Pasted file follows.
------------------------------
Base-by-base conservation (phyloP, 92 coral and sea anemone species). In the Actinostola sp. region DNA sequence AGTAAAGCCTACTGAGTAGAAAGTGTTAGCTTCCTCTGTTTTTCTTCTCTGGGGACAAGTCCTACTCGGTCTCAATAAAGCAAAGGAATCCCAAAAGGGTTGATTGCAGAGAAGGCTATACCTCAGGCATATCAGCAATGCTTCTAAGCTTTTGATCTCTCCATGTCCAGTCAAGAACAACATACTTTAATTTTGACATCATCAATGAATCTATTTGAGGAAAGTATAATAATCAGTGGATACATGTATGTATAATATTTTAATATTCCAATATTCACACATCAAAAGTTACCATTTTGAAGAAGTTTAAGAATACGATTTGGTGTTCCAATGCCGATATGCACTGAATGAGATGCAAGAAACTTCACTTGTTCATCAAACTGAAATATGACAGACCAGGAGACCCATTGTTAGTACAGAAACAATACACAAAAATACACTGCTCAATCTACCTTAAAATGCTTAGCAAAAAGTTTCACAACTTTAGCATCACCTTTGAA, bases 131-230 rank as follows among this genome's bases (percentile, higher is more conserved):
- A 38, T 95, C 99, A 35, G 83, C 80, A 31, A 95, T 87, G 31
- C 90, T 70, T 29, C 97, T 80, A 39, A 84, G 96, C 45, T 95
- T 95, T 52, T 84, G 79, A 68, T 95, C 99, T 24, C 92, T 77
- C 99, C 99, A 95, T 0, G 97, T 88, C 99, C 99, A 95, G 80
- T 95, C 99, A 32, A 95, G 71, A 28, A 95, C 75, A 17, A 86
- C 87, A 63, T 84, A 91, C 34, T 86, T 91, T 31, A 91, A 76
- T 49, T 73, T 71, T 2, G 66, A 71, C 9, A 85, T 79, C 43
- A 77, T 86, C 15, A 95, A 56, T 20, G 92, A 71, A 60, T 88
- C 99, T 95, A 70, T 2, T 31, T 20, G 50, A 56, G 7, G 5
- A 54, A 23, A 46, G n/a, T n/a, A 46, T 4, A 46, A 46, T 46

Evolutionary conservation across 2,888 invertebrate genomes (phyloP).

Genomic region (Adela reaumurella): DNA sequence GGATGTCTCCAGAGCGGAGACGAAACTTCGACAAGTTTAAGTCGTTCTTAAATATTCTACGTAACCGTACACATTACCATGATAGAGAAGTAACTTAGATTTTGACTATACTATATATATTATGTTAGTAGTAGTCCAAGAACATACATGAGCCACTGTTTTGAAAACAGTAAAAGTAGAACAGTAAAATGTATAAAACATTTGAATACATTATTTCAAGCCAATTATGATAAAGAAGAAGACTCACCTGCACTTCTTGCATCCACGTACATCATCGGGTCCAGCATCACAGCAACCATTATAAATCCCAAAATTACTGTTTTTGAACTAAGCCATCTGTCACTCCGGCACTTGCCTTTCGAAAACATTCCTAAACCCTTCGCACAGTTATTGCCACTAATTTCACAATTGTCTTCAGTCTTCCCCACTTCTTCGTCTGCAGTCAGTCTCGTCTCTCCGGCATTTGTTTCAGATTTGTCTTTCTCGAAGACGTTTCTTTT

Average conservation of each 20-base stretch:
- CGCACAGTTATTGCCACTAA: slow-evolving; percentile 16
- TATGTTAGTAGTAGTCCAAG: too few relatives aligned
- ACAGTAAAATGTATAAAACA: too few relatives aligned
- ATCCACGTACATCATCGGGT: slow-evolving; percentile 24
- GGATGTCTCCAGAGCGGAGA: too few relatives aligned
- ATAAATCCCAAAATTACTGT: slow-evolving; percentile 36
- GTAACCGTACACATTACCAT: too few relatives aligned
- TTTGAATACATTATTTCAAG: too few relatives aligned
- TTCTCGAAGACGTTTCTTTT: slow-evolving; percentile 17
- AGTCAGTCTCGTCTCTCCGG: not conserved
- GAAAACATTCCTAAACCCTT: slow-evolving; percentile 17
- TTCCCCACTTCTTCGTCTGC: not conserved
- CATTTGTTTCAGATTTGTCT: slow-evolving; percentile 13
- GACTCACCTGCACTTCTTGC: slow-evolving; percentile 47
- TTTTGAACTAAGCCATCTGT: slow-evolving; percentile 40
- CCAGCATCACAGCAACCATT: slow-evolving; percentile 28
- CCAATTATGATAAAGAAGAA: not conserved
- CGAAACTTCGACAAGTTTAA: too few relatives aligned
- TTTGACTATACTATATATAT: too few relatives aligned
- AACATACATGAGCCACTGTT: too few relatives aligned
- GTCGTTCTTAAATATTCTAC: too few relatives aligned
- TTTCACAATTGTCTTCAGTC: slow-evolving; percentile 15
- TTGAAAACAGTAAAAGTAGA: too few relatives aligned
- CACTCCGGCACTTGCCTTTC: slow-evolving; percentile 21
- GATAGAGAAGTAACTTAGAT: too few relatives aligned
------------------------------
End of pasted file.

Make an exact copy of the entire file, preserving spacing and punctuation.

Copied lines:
Base-by-base conservation (phyloP, 92 coral and sea anemone species). In the Actinostola sp. region DNA sequence AGTAAAGCCTACTGAGTAGAAAGTGTTAGCTTCCTCTGTTTTTCTTCTCTGGGGACAAGTCCTACTCGGTCTCAATAAAGCAAAGGAATCCCAAAAGGGTTGATTGCAGAGAAGGCTATACCTCAGGCATATCAGCAATGCTTCTAAGCTTTTGATCTCTCCATGTCCAGTCAAGAACAACATACTTTAATTTTGACATCATCAATGAATCTATTTGAGGAAAGTATAATAATCAGTGGATACATGTATGTATAATATTTTAATATTCCAATATTCACACATCAAAAGTTACCATTTTGAAGAAGTTTAAGAATACGATTTGGTGTTCCAATGCCGATATGCACTGAATGAGATGCAAGAAACTTCACTTGTTCATCAAACTGAAATATGACAGACCAGGAGACCCATTGTTAGTACAGAAACAATACACAAAAATACACTGCTCAATCTACCTTAAAATGCTTAGCAAAAAGTTTCACAACTTTAGCATCACCTTTGAA, bases 131-230 rank as follows among this genome's bases (percentile, higher is more conserved):
- A 38, T 95, C 99, A 35, G 83, C 80, A 31, A 95, T 87, G 31
- C 90, T 70, T 29, C 97, T 80, A 39, A 84, G 96, C 45, T 95
- T 95, T 52, T 84, G 79, A 68, T 95, C 99, T 24, C 92, T 77
- C 99, C 99, A 95, T 0, G 97, T 88, C 99, C 99, A 95, G 80
- T 95, C 99, A 32, A 95, G 71, A 28, A 95, C 75, A 17, A 86
- C 87, A 63, T 84, A 91, C 34, T 86, T 91, T 31, A 91, A 76
- T 49, T 73, T 71, T 2, G 66, A 71, C 9, A 85, T 79, C 43
- A 77, T 86, C 15, A 95, A 56, T 20, G 92, A 71, A 60, T 88
- C 99, T 95, A 70, T 2, T 31, T 20, G 50, A 56, G 7, G 5
- A 54, A 23, A 46, G n/a, T n/a, A 46, T 4, A 46, A 46, T 46

Evolutionary conservation across 2,888 invertebrate genomes (phyloP).

Genomic region (Adela reaumurella): DNA sequence GGATGTCTCCAGAGCGGAGACGAAACTTCGACAAGTTTAAGTCGTTCTTAAATATTCTACGTAACCGTACACATTACCATGATAGAGAAGTAACTTAGATTTTGACTATACTATATATATTATGTTAGTAGTAGTCCAAGAACATACATGAGCCACTGTTTTGAAAACAGTAAAAGTAGAACAGTAAAATGTATAAAACATTTGAATACATTATTTCAAGCCAATTATGATAAAGAAGAAGACTCACCTGCACTTCTTGCATCCACGTACATCATCGGGTCCAGCATCACAGCAACCATTATAAATCCCAAAATTACTGTTTTTGAACTAAGCCATCTGTCACTCCGGCACTTGCCTTTCGAAAACATTCCTAAACCCTTCGCACAGTTATTGCCACTAATTTCACAATTGTCTTCAGTCTTCCCCACTTCTTCGTCTGCAGTCAGTCTCGTCTCTCCGGCATTTGTTTCAGATTTGTCTTTCTCGAAGACGTTTCTTTT

Average conservation of each 20-base stretch:
- CGCACAGTTATTGCCACTAA: slow-evolving; percentile 16
- TATGTTAGTAGTAGTCCAAG: too few relatives aligned
- ACAGTAAAATGTATAAAACA: too few relatives aligned
- ATCCACGTACATCATCGGGT: slow-evolving; percentile 24
- GGATGTCTCCAGAGCGGAGA: too few relatives aligned
- ATAAATCCCAAAATTACTGT: slow-evolving; percentile 36
- GTAACCGTACACATTACCAT: too few relatives aligned
- TTTGAATACATTATTTCAAG: too few relatives aligned
- TTCTCGAAGACGTTTCTTTT: slow-evolving; percentile 17
- AGTCAGTCTCGTCTCTCCGG: not conserved
- GAAAACATTCCTAAACCCTT: slow-evolving; percentile 17
- TTCCCCACTTCTTCGTCTGC: not conserved
- CATTTGTTTCAGATTTGTCT: slow-evolving; percentile 13
- GACTCACCTGCACTTCTTGC: slow-evolving; percentile 47
- TTTTGAACTAAGCCATCTGT: slow-evolving; percentile 40
- CCAGCATCACAGCAACCATT: slow-evolving; percentile 28
- CCAATTATGATAAAGAAGAA: not conserved
- CGAAACTTCGACAAGTTTAA: too few relatives aligned
- TTTGACTATACTATATATAT: too few relatives aligned
- AACATACATGAGCCACTGTT: too few relatives aligned
- GTCGTTCTTAAATATTCTAC: too few relatives aligned
- TTTCACAATTGTCTTCAGTC: slow-evolving; percentile 15
- TTGAAAACAGTAAAAGTAGA: too few relatives aligned
- CACTCCGGCACTTGCCTTTC: slow-evolving; percentile 21
- GATAGAGAAGTAACTTAGAT: too few relatives aligned